Bank of America Merrill Lynch revised its housing forecast upward due to a better alignment of supply and demand, and now predicts the S&P/Case-Shiller Index will increase by 5% in the fourth quarter over 4Q 2011.
That translates into an average price gain of 2.1% this year compared to 2011.
In August, BofA analysts predicted prices would rise 2% in the fourth quarter over the year-ago quarter. That was also a revision upward. In March, BofA Merrill Lynch forecasted the bottom in national home prices. However, it underestimated the magnitude of the turn.
The analysts also expect average home price appreciation of 3.3% a year over the next 10 years, a cumulative gain of about 36%.
BofA still expects home prices to slow down into the end of the year.
“It is important to remember that the housing market is subject to volatility in the best of times; in this distorted market, we cannot expect a smooth pattern,” the research note said.
It predicts that national prices will increase 5.6% quarter-over-quarter in the third quarter of 2012, following a 9.3% gain in the second quarter. It predicts flat prices in the fourth quarter of this year as well as a decline of 1.6% in the first quarter of 2013 before prices begin to trend upward.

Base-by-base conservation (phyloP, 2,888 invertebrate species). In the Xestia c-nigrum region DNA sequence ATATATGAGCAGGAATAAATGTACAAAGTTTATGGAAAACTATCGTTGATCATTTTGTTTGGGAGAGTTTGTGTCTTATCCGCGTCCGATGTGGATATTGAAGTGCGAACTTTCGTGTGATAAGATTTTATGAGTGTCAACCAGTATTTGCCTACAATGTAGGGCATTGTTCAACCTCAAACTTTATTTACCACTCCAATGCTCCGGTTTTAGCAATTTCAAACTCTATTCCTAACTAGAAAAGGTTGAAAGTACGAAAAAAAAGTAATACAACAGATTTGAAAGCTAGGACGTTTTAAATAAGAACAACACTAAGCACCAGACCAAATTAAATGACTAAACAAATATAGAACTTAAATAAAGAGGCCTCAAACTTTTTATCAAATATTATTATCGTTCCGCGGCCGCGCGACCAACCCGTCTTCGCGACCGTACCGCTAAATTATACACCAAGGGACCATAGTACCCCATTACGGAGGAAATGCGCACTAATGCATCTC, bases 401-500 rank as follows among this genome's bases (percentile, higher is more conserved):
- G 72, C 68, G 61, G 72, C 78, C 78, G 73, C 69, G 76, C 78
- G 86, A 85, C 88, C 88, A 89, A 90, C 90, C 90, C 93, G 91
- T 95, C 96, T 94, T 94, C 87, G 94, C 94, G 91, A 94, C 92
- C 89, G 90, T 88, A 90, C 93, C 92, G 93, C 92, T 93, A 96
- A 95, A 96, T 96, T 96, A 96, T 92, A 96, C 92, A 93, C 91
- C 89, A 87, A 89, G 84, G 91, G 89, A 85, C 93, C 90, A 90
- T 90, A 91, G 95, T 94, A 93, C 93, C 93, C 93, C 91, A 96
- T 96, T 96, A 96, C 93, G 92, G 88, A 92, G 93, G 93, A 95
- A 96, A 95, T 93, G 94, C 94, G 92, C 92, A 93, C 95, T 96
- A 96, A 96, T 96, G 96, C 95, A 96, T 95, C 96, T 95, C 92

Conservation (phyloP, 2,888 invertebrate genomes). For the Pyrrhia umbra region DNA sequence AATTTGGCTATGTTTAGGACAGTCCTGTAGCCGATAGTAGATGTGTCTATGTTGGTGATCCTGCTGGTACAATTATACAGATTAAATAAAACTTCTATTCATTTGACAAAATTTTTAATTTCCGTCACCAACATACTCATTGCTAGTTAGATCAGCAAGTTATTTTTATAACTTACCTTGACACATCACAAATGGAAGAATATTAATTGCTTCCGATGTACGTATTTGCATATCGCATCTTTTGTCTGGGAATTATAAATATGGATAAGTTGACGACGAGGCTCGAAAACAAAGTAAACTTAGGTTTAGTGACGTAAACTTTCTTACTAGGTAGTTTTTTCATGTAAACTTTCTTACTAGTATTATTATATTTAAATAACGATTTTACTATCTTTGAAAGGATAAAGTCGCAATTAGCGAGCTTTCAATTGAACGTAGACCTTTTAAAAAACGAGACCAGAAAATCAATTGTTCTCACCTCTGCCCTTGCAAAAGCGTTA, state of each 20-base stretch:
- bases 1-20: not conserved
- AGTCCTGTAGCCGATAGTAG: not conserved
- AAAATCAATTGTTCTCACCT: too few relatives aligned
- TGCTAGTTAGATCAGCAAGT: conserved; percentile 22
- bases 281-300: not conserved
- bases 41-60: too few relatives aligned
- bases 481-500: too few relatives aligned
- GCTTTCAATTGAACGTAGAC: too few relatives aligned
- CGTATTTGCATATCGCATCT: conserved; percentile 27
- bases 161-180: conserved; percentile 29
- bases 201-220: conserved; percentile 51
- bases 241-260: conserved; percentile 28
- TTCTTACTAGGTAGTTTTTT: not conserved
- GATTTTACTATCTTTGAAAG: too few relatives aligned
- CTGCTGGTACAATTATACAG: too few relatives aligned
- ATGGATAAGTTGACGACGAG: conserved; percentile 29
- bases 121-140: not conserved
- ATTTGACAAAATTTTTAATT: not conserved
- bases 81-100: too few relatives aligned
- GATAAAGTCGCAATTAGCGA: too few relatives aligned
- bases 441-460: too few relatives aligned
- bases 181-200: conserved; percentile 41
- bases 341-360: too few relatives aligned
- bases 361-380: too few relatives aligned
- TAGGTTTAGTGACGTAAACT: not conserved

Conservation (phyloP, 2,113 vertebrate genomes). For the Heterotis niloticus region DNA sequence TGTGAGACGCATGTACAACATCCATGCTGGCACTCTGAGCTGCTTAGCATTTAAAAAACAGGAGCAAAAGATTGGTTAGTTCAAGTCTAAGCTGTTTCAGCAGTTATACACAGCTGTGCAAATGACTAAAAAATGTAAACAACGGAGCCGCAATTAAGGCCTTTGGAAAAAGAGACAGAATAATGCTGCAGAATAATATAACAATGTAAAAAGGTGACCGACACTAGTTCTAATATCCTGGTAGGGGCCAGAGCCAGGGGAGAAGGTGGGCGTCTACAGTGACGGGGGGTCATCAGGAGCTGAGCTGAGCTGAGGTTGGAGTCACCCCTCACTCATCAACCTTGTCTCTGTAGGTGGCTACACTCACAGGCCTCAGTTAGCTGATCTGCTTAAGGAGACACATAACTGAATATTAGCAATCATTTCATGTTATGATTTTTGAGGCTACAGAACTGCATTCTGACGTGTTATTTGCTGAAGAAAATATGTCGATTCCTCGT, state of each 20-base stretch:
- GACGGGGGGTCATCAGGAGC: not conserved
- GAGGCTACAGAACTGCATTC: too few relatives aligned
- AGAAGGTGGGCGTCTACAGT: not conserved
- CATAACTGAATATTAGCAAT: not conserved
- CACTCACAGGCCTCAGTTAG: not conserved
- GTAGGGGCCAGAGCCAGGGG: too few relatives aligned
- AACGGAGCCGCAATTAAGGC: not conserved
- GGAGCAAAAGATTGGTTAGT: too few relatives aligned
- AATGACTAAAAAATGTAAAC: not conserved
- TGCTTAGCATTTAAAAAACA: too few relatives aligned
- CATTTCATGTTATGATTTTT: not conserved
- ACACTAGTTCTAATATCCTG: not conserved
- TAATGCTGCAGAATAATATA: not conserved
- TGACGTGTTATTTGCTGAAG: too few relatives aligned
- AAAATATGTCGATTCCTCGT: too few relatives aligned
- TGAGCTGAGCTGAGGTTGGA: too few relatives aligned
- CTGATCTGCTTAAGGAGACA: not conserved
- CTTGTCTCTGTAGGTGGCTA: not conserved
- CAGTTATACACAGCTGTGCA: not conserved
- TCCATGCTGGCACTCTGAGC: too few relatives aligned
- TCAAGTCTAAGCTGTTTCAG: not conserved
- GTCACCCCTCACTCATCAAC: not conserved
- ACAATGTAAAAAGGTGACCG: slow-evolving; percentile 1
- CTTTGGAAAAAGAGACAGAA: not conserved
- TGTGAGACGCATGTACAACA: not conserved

The main component driving the forecasted increase in home prices is a better alignment of housing supply and demand. Inventory of homes for sale continues to decline because of pickup in house demand, a slow clearing rate for distressed properties and a significantly below normal pace of new home construction.
Sales of REOs were at the lowest pace in August since 2008, which reflects a shift toward short sales.
To view the decline in supply of exisiting and new homes for sale click on the chart.
Analysts said the two most important variables for short-term price dynamics are months supply and change in distressed share. They predict that the decline of months supply will continue to edge lower in 2013, which will underpin home prices. Share of distressed sales should return to 23.7% by 3Q, compared to the current share of 20.5%.
There are also many differences on a regional basis, which can be attributed to the way foreclosures are cleared in different states.
For example, year-over-year prices are up 7% in Michigan, compared to year-over-year falling prices in Illinois of 2.3%.